The popular Western understanding of a purely humanistic Buddha is a modern invention. Depending on whom you ask, much of the world views him as both a powerful superhuman being and a man.
Several canonical versions of the Buddha’s birth have survived, and some are quite fantastical. Dated to the 3rd or 4th century CE and attributed to the Sarvastivada school, the incredibly influential Arya lalitavistara nama mahayana sutra, or the Noble Mahayana Sutra “The Play in Full,” covers the Buddha’s last lifetime as a god in Tushita heaven, his final birth in this world, his journey to awakening, and his first turning of the wheel of the dharma. With parts being traced to the earliest days of the textual tradition, this time-and-space-bending Mahayana Buddhist narrative continues to inspire sincere renunciation and faith and to stimulate philosophical and doctrinal inquiry. Most likely not meant as a traditional biography, the Lalitavistara focuses on the transcendent qualities of complete awakening itself, and the reader is repeatedly reminded that other fully awakened beings have also traveled this long and laborious path.
This passage on the birth of the Bodhisattva (how the Buddha is addressed before his enlightenment) illustrates his supernatural presence and abilities, reminding us of the cosmic and mythical figure that followers the world over continue to trust for guidance in their liberation from the suffering of samsara.
–Frederick M. Ranallo-Higgins, associate editor
The Lalitavistara Sutra
As soon as he was born, the Bodhisattva stepped onto the ground. Wherever his feet touched the ground, a large lotus immediately sprung from the earth. Then the great naga kings Nanda and Upananda revealed their upper bodies in the sky and produced two streams of cool and warm water to rinse the Bodhisattva’s body. Sakra, Brahma, the guardians of the world, and many hundreds of thousands of divine sons then bathed the Bodhisattva in perfumed water and scattered flower petals over him. A parasol of precious gems and two yak-tail whisks also appeared from midair.
The Bodhisattva stood on a large lotus and surveyed the four directions with his lion’s gaze, the gaze of a great being. At that time the Bodhisattva, with unhindered higher knowledge, which he manifested due to the ripening of previous roots of virtue, saw the entire great trichiliocosm [universe]. He saw all the cities, towns, estates, kingdoms, royal cities, and lands, as well as all gods and humans. He perfectly knew the minds of all sentient beings and carefully surveyed them, looking to see if there was anyone similar to himself in terms of virtuous conduct, discipline, meditative absorption, or knowledge. However, in the entire great trichiliocosm, the Bodhisattva did not see anyone like himself.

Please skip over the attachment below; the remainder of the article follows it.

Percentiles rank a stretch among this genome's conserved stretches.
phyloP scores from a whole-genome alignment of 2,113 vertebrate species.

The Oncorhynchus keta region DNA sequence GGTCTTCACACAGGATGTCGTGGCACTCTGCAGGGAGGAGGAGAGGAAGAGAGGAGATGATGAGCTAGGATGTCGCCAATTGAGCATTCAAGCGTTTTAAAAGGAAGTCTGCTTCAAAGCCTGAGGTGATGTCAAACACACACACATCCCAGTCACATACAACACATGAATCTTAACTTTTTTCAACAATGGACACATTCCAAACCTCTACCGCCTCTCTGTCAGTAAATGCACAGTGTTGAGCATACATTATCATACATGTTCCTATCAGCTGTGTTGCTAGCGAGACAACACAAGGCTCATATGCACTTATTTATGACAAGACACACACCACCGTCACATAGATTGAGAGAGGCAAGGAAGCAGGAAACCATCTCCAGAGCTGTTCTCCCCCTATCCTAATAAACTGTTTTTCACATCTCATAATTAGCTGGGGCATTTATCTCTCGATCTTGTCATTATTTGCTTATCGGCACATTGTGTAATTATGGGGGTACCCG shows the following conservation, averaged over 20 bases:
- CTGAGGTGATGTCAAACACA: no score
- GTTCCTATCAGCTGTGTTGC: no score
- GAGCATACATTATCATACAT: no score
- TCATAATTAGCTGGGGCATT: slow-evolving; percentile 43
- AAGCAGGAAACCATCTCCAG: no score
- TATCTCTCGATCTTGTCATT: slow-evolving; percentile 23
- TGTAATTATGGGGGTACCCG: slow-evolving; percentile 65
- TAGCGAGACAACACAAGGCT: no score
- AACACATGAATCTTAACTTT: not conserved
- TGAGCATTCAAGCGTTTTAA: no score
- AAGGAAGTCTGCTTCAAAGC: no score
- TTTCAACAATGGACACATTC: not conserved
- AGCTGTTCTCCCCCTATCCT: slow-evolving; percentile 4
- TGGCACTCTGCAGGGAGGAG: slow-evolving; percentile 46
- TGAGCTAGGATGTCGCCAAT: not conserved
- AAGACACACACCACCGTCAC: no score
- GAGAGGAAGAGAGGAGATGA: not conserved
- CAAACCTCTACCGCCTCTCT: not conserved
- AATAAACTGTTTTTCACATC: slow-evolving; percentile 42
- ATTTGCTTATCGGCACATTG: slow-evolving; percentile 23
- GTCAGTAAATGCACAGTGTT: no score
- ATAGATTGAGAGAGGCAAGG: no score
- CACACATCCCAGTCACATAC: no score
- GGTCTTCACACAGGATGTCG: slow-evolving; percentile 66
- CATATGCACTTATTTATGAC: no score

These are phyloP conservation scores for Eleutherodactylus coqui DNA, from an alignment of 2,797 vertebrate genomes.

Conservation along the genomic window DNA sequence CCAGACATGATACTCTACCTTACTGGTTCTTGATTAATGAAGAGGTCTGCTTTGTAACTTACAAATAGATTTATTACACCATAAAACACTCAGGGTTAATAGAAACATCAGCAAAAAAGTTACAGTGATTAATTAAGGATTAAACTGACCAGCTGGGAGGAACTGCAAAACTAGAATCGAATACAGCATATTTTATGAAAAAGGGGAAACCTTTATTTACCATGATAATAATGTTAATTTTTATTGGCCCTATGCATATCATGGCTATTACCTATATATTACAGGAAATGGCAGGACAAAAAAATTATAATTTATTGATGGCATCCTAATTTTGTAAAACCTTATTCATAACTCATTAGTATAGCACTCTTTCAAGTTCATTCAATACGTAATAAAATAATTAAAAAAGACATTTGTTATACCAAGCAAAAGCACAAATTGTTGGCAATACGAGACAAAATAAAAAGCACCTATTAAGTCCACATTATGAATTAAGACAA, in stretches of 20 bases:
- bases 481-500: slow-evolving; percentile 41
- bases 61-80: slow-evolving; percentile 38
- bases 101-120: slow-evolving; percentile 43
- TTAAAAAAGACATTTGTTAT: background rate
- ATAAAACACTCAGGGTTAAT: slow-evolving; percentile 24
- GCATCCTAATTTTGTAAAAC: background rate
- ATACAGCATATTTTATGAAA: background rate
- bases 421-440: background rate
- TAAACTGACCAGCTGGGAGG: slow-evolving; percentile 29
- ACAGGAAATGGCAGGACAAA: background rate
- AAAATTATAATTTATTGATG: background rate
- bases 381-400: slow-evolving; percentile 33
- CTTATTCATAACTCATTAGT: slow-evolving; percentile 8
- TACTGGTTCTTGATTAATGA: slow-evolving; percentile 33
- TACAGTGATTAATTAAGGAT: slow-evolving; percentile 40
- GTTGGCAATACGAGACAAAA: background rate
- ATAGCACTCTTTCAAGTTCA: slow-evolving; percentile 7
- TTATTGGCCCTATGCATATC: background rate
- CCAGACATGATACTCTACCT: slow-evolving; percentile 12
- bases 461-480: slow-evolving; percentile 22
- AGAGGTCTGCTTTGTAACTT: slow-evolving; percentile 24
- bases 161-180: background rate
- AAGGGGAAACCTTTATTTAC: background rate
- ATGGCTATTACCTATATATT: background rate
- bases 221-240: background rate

At that point the Bodhisattva felt a lion-like fearlessness, free from anxiety or apprehension. Without any hesitation or wavering, he reminded himself of his good motivations. Because he had examined the minds of all sentient beings, he now knew their thoughts. Unsupported, he took seven steps toward the East and declared, “I will be the cause of all virtuous practices.”
Wherever the Bodhisattva took a step, a lotus sprouted forth. He then took seven steps toward the South and said, “I am worthy of the offerings of gods and humans.” Next, he took seven steps toward the West and, pausing on the seventh step, he proclaimed these satisfying words in lion-like fashion: “I am the Supreme Being on this earth. This is my last birth, where I shall uproot birth, old age, sickness, and death!” He then took seven steps toward the North and said, “I will be supreme among all sentient beings!” Next, he took seven steps downhill, saying, “I will subjugate Mara and his army! I will cause great rain clouds of the dharma to shower down on all hell beings, extinguishing the fires of hell and filling the beings there with happiness.” Finally, he took seven steps uphill, lifted his gaze, and said, “All sentient beings will look up to me.”